Humane societies have mixed success at Assembly
Virginia’s animal welfare groups have had both successes and setbacks this legislative session, and the past week reflected that mixed record for the fighters for the furry, the feathery and the leathery.
First, a House subcommittee tabled a top priority for the commonwealth's animal advocates: a bill allowing humane societies and animal shelters to trap, vaccinate and sterilize feral cats before releasing them back into the wild.
Senate Bill 359, sponsored by Sen. Creigh Deeds, D-Bath, had the support of animal welfare groups throughout Virginia. On its “Every Life is Precious” blog, the Richmond SPCA said the measure “would save the lives of countless feral cats.”
Patrick Cole, director of communications and outreach for the Animal Welfare League of Alexandria, also expressed enthusiasm for the bill. He said the league has been planning to start its own trap, neuter and release program.
“With time, we hope to effectively reduce the population of feral cats, including the number of kittens that are brought to the animal shelter,” Cole said. “The TNR program would also increase public safety, as we will vaccinate cats for rabies before releasing them.”
The Senate had passed Deeds’ bill, 31-8. But it was killed Feb. 27 by the agriculture subcommittee of the House Agriculture, Chesapeake and Natural Resources Committee.
The Virginia Federation of Humane Societies was disappointed by that action. Yet the next day the group howled with joy when the Senate joined the House in unanimously passing a resolution designating every Feb. 28 as Spay Day in Virginia.
House Joint Resolution 143, sponsored by Delegate David Englin, D-Alexandria, says the designation “will promote recognition of the importance of spaying or neutering dogs and cats to keep the pet population under control and prevent the unnecessary euthanization of animals.”
SB 359 and HJ 143 were among about a dozen legislative priorities that the VFHS had for the General Assembly’s 2012 session, which ends Saturday.
On the one hand, the federation successfully opposed such bills as:
• HB 311, allowing hunters to always use dogs during bear season. It was tabled by a subcommittee of the House Agriculture, Chesapeake and Natural Resources Committee.
• HB 342, allowing landowners to authorize other people to kill deer and bear that might damage their property. Consideration of this bill was postponed until 2013.
On the other hand, several bills supported by the VFHS never made it out of committee. They included:
• SB 477, making it a Class 1 misdemeanor to “privately possess, sell, transfer, or breed dangerous wild animals,” such as tigers, bears, elephants, monkeys, boa constrictors and alligators. The bill would allow only facilities accredited by the Association of Zoos and Aquariums to keep these animals.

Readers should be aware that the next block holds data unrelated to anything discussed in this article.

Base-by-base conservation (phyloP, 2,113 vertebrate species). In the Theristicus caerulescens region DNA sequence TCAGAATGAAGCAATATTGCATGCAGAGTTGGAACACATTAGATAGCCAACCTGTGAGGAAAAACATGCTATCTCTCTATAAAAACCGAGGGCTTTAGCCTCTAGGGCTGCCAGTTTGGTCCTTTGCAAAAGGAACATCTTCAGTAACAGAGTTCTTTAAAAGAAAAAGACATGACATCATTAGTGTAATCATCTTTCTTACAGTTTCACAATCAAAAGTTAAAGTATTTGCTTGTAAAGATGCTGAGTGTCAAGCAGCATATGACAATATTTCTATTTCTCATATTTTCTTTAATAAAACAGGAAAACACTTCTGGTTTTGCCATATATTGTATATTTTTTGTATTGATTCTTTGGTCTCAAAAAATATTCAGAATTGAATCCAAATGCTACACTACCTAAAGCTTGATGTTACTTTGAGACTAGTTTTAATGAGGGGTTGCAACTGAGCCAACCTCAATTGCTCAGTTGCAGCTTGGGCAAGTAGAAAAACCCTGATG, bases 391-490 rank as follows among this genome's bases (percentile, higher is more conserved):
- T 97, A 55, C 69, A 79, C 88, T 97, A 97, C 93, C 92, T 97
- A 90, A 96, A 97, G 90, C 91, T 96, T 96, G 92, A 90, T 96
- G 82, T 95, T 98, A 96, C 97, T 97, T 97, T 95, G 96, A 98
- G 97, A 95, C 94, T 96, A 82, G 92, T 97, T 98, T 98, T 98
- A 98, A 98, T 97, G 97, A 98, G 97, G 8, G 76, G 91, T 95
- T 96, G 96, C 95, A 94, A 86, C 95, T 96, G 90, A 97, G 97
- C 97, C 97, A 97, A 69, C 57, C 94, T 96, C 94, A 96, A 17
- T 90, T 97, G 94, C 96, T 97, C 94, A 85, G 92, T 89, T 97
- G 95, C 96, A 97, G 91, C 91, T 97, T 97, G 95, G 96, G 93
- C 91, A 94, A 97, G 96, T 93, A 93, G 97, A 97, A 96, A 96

• HB 158, making it a Class 1 misdemeanor for anyone, including a veterinarian, to perform “a surgical devocalization on a cat or dog when such procedure is not necessary to treat or relieve an illness, disease, or injury or to correct a congenital abnormality.”
• HB 888, which would have authorized any local government to adopt ordinances regulating the “tethering of companion animals” – notably the chaining of dogs.
• HB 695, which would have outlawed erecting or maintaining a pen or other enclosure for the purpose of having dogs pursue, hunt or kill a fox or coyote.
Lawmakers agreed to consider HB 158 and SB 477 during the 2013 legislative session.
St. Joseph's Villa’s Flagler Housing & Homeless Services was one of three entities to earn the National Alliance to End Homelessness' Champion of Change Award. The awards were presented Nov. 17 during a ceremony at the Newseum in Washington, D.C.
NAEH annually recognizes proven programs and significant achievements in ending child and family homelessness.
Flagler completed its transition from an on-campus shelter to the community-based model of rapid rehousing in 2013, and it was one of the nation's first rapid re-housing service providers to be certified by NAEH. > Read more.
Richmond International Raceway's 13th annual Community Christmas tree lighting has been rescheduled from Dec. 6 to Monday, Dec. 12, at 6:30 p.m., due to inclement weather expected on the original date.
Entertainment Dec. 12 will be provided by the Laburnum Elementary School choir and the Henrico High School Mighty Marching Warriors band. Tree decorations crafted by students from Laburnum Elementary School and L. Douglas Wilder Middle School will be on display. Hot chocolate and cookies will be supplied by the Henrico High School football boosters. > Read more.
It’s going to be a cold weekend so if you’re headed out to the James River Parade of Lights or the Richmond Road Runners Club Toy Run 5K in Innsbrook, you’d better bundle up! If you’re looking for some indoor ways to celebrate the holidays, check out Three-Penny Theatre’s production of “A Christmas Carol: A Ghost Story for Christmas” or “To Drive the Cold Winter Away: An Irish Celebration of the Returning Light” at the Unitarian Universalist Community Church in Glen Allen. Also this weekend – the Henrico Theatre will show the holiday classic “Home Alone." For all our top picks this weekend, click here! > Read more.
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CalendarComedySportz Richmond, located at 8906-H West Broad St., will present the sixth annual Improv Festivus Dec. 8-10. Festivus features over 100 talented improv comedians celebrating improv in all its forms all weekend long. All beer sales will benefit CJ’s Thumbs Up Foundation. Tickets are $6 in advance and $8 at the door for shows on Dec. 8; tickets for shows on Dec. 9-10 are $10 in advance and $12 at the door. A pass for all eight shows is $40 online. For details, visit http://www.improvfestivus.com. Full text